PARIS – A former Vatican envoy to France was found guilty of sexually assaulting five men, in the latter case of such misconduct by a senior Catholic Church official.
Archbishop Luigi Ventura, who served as Papal Nuncio in France until December 2019, was given an eight-month suspended sentence by a court in Paris on Wednesday for the assaults that took place between 2018 and 2019.
One of the victims, an employee of the City of Paris tasked with welcoming the clergyman to the Mayor’s New Year’s speech in 2019, said the archbishop had touched him in a “penetrating and repeated” way.
The 76-year-old archbishop was sentenced in absentia. The court had accepted a note from his doctor stating that he was not allowed to travel from Rome to Paris during the current phase of the coronavirus pandemic.
The Holy See news agency did not immediately respond to a request for comment. An attempt to reach the Archbishop through the Vatican was unsuccessful.
In July 2019, the Vatican took the unusual step of revoking the archbishop’s diplomatic immunity from prosecution, in line with his wishes to “fully and spontaneously cooperate with the French judicial authorities”. This summer, the Vatican spokesman said Archbishop Ventura reaffirmed his innocence.
Archbishop Ventura, a longtime Vatican diplomat, is one of the high-ranking members of the Catholic hierarchy accused of sexual misconduct with adults in recent years, adding an extra dimension to the long-running Church crisis over the Church’s abuse of children.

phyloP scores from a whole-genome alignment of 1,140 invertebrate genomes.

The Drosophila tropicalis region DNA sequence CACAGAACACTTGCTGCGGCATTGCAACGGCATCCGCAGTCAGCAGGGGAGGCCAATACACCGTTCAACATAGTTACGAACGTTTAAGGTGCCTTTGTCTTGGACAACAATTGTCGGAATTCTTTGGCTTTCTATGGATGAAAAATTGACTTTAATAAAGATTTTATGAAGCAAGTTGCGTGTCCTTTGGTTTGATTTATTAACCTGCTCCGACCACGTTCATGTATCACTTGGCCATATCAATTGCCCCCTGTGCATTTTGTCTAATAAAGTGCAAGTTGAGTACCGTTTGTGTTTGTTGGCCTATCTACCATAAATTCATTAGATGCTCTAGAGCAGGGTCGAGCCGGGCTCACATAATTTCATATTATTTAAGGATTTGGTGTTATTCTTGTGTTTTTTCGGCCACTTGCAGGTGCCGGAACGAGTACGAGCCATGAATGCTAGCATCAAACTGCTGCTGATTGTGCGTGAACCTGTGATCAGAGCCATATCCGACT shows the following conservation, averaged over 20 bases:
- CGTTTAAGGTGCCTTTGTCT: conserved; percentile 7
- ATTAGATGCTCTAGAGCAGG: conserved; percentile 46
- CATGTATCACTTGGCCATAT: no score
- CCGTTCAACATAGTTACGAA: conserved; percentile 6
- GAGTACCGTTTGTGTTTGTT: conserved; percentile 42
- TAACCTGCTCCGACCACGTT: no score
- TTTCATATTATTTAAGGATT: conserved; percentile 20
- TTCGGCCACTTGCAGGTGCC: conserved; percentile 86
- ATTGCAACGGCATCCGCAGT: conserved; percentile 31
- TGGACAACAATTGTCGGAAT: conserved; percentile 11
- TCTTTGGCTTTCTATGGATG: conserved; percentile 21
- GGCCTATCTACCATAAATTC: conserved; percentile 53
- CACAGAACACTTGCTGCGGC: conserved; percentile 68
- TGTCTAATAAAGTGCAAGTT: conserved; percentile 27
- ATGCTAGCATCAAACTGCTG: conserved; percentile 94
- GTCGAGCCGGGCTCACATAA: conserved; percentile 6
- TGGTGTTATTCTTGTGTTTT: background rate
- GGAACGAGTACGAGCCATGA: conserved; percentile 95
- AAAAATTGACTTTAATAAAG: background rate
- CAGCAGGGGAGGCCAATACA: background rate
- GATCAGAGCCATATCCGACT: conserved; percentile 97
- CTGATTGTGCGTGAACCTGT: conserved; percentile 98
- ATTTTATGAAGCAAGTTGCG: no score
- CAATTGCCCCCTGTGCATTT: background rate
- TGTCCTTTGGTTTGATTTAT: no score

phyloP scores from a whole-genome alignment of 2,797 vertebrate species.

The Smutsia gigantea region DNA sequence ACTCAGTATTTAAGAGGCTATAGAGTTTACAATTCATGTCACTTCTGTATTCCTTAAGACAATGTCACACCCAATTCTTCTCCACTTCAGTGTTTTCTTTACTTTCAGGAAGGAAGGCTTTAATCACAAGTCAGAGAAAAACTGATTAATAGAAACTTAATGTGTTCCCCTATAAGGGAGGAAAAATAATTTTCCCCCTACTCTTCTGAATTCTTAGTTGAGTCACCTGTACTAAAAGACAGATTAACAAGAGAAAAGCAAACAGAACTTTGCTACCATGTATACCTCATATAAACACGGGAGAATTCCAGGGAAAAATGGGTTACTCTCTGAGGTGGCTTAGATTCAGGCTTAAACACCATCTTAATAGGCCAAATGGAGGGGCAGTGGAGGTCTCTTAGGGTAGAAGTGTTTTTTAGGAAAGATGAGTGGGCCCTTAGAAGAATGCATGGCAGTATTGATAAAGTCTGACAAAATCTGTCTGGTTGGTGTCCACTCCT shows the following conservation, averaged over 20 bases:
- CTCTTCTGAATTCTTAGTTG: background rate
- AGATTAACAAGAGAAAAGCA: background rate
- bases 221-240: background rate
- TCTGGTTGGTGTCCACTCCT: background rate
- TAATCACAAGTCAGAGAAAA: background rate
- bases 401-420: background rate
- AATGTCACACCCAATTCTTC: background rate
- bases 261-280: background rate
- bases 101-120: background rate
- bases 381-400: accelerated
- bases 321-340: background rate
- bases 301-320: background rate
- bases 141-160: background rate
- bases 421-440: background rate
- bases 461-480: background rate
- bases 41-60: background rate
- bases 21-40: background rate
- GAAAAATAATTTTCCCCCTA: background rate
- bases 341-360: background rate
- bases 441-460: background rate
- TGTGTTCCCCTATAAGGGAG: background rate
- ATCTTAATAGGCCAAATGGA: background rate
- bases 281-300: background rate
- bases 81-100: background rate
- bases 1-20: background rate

In June, the Pope reinstated his longtime protégé, Bishop Gustavo Zanchetta, to a high-level Vatican job, despite being accused of sexual harassment in his native Argentina. Bishop Zanchetta has denied the wrongdoing.
Last month, a Vatican report showed that Pope Francis and his two immediate predecessors had failed to punish American Cardinal Theodore McCarrick for years for sexual misconduct. St. John Paul II appointed Mr. McCarrick Archbishop of Washington, DC in 2000, even after being warned that he was accused of sharing his bed with adult seminarians and pedophilia.
Under Pope Benedict XVI, the Vatican urged Mr. McCarrick urged to step down as Archbishop of Washington and asked him to remain unobtrusive, but did not submit him to ecclesiastical process. Pope Francis followed the lead of his predecessors and assumed the charges were dismissed, the report said. In 2019, Mr. McCarrick became the first cardinal in modern times to be dismissed from the priesthood after being found guilty of underage sexual abuse and sexual misconduct with adults in a church trial. Mr. McCarrick denied wrongdoing.
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